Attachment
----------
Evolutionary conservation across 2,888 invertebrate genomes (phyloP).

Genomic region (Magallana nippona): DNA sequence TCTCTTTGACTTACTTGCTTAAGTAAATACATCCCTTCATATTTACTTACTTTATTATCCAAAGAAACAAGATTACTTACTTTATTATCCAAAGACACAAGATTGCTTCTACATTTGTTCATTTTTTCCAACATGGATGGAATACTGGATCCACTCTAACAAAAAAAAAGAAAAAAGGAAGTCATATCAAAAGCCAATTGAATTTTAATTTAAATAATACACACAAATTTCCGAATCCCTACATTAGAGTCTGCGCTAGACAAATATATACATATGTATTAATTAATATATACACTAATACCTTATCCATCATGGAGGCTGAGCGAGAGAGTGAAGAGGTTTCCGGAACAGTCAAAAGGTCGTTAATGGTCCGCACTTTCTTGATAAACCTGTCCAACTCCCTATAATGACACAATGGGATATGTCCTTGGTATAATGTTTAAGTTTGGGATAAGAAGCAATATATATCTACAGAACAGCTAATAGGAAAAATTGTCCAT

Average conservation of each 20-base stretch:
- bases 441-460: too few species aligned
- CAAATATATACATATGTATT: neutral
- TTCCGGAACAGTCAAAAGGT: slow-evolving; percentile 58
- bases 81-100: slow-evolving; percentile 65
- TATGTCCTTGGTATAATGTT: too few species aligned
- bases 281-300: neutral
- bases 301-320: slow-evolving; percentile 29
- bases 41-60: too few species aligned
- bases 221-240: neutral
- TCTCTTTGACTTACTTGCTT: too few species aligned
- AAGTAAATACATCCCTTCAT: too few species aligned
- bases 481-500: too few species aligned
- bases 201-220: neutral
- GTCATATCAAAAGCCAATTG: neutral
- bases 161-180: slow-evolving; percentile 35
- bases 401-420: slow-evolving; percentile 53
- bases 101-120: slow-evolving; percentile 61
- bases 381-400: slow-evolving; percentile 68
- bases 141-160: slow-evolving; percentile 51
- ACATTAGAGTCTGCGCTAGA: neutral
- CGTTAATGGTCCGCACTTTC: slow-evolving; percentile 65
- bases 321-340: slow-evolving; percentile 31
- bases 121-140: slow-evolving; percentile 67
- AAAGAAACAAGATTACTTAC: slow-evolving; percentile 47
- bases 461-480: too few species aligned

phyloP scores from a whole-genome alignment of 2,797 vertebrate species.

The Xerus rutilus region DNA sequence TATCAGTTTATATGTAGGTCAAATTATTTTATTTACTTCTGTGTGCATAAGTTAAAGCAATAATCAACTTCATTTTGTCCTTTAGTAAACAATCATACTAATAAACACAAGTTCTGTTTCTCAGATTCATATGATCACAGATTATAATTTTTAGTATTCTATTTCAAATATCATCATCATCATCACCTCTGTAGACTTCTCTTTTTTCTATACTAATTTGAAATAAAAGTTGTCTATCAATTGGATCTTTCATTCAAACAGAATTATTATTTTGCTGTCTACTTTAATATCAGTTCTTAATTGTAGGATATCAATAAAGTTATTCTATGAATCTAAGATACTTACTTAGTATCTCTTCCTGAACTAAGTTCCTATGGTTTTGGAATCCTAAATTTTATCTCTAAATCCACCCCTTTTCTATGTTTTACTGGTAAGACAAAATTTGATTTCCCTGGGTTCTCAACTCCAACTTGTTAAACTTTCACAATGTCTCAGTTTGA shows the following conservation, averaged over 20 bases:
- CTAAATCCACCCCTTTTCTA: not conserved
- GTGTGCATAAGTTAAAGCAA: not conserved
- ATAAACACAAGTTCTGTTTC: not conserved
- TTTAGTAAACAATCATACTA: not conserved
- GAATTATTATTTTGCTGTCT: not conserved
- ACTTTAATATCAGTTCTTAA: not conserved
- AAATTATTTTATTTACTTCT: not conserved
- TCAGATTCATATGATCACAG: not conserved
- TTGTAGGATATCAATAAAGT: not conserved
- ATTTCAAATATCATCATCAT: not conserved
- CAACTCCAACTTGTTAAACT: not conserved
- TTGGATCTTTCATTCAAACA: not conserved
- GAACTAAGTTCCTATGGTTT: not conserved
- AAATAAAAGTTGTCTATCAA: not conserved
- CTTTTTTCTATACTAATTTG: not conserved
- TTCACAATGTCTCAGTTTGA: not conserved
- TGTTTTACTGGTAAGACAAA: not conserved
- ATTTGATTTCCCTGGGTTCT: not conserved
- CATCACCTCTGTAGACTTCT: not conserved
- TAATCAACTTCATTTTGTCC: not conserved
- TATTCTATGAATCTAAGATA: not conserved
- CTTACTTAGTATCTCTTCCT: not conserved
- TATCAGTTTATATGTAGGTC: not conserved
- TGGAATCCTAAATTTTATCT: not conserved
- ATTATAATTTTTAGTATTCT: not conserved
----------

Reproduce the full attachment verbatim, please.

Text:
Evolutionary conservation across 2,888 invertebrate genomes (phyloP).

Genomic region (Magallana nippona): DNA sequence TCTCTTTGACTTACTTGCTTAAGTAAATACATCCCTTCATATTTACTTACTTTATTATCCAAAGAAACAAGATTACTTACTTTATTATCCAAAGACACAAGATTGCTTCTACATTTGTTCATTTTTTCCAACATGGATGGAATACTGGATCCACTCTAACAAAAAAAAAGAAAAAAGGAAGTCATATCAAAAGCCAATTGAATTTTAATTTAAATAATACACACAAATTTCCGAATCCCTACATTAGAGTCTGCGCTAGACAAATATATACATATGTATTAATTAATATATACACTAATACCTTATCCATCATGGAGGCTGAGCGAGAGAGTGAAGAGGTTTCCGGAACAGTCAAAAGGTCGTTAATGGTCCGCACTTTCTTGATAAACCTGTCCAACTCCCTATAATGACACAATGGGATATGTCCTTGGTATAATGTTTAAGTTTGGGATAAGAAGCAATATATATCTACAGAACAGCTAATAGGAAAAATTGTCCAT

Average conservation of each 20-base stretch:
- bases 441-460: too few species aligned
- CAAATATATACATATGTATT: neutral
- TTCCGGAACAGTCAAAAGGT: slow-evolving; percentile 58
- bases 81-100: slow-evolving; percentile 65
- TATGTCCTTGGTATAATGTT: too few species aligned
- bases 281-300: neutral
- bases 301-320: slow-evolving; percentile 29
- bases 41-60: too few species aligned
- bases 221-240: neutral
- TCTCTTTGACTTACTTGCTT: too few species aligned
- AAGTAAATACATCCCTTCAT: too few species aligned
- bases 481-500: too few species aligned
- bases 201-220: neutral
- GTCATATCAAAAGCCAATTG: neutral
- bases 161-180: slow-evolving; percentile 35
- bases 401-420: slow-evolving; percentile 53
- bases 101-120: slow-evolving; percentile 61
- bases 381-400: slow-evolving; percentile 68
- bases 141-160: slow-evolving; percentile 51
- ACATTAGAGTCTGCGCTAGA: neutral
- CGTTAATGGTCCGCACTTTC: slow-evolving; percentile 65
- bases 321-340: slow-evolving; percentile 31
- bases 121-140: slow-evolving; percentile 67
- AAAGAAACAAGATTACTTAC: slow-evolving; percentile 47
- bases 461-480: too few species aligned

phyloP scores from a whole-genome alignment of 2,797 vertebrate species.

The Xerus rutilus region DNA sequence TATCAGTTTATATGTAGGTCAAATTATTTTATTTACTTCTGTGTGCATAAGTTAAAGCAATAATCAACTTCATTTTGTCCTTTAGTAAACAATCATACTAATAAACACAAGTTCTGTTTCTCAGATTCATATGATCACAGATTATAATTTTTAGTATTCTATTTCAAATATCATCATCATCATCACCTCTGTAGACTTCTCTTTTTTCTATACTAATTTGAAATAAAAGTTGTCTATCAATTGGATCTTTCATTCAAACAGAATTATTATTTTGCTGTCTACTTTAATATCAGTTCTTAATTGTAGGATATCAATAAAGTTATTCTATGAATCTAAGATACTTACTTAGTATCTCTTCCTGAACTAAGTTCCTATGGTTTTGGAATCCTAAATTTTATCTCTAAATCCACCCCTTTTCTATGTTTTACTGGTAAGACAAAATTTGATTTCCCTGGGTTCTCAACTCCAACTTGTTAAACTTTCACAATGTCTCAGTTTGA shows the following conservation, averaged over 20 bases:
- CTAAATCCACCCCTTTTCTA: not conserved
- GTGTGCATAAGTTAAAGCAA: not conserved
- ATAAACACAAGTTCTGTTTC: not conserved
- TTTAGTAAACAATCATACTA: not conserved
- GAATTATTATTTTGCTGTCT: not conserved
- ACTTTAATATCAGTTCTTAA: not conserved
- AAATTATTTTATTTACTTCT: not conserved
- TCAGATTCATATGATCACAG: not conserved
- TTGTAGGATATCAATAAAGT: not conserved
- ATTTCAAATATCATCATCAT: not conserved
- CAACTCCAACTTGTTAAACT: not conserved
- TTGGATCTTTCATTCAAACA: not conserved
- GAACTAAGTTCCTATGGTTT: not conserved
- AAATAAAAGTTGTCTATCAA: not conserved
- CTTTTTTCTATACTAATTTG: not conserved
- TTCACAATGTCTCAGTTTGA: not conserved
- TGTTTTACTGGTAAGACAAA: not conserved
- ATTTGATTTCCCTGGGTTCT: not conserved
- CATCACCTCTGTAGACTTCT: not conserved
- TAATCAACTTCATTTTGTCC: not conserved
- TATTCTATGAATCTAAGATA: not conserved
- CTTACTTAGTATCTCTTCCT: not conserved
- TATCAGTTTATATGTAGGTC: not conserved
- TGGAATCCTAAATTTTATCT: not conserved
- ATTATAATTTTTAGTATTCT: not conserved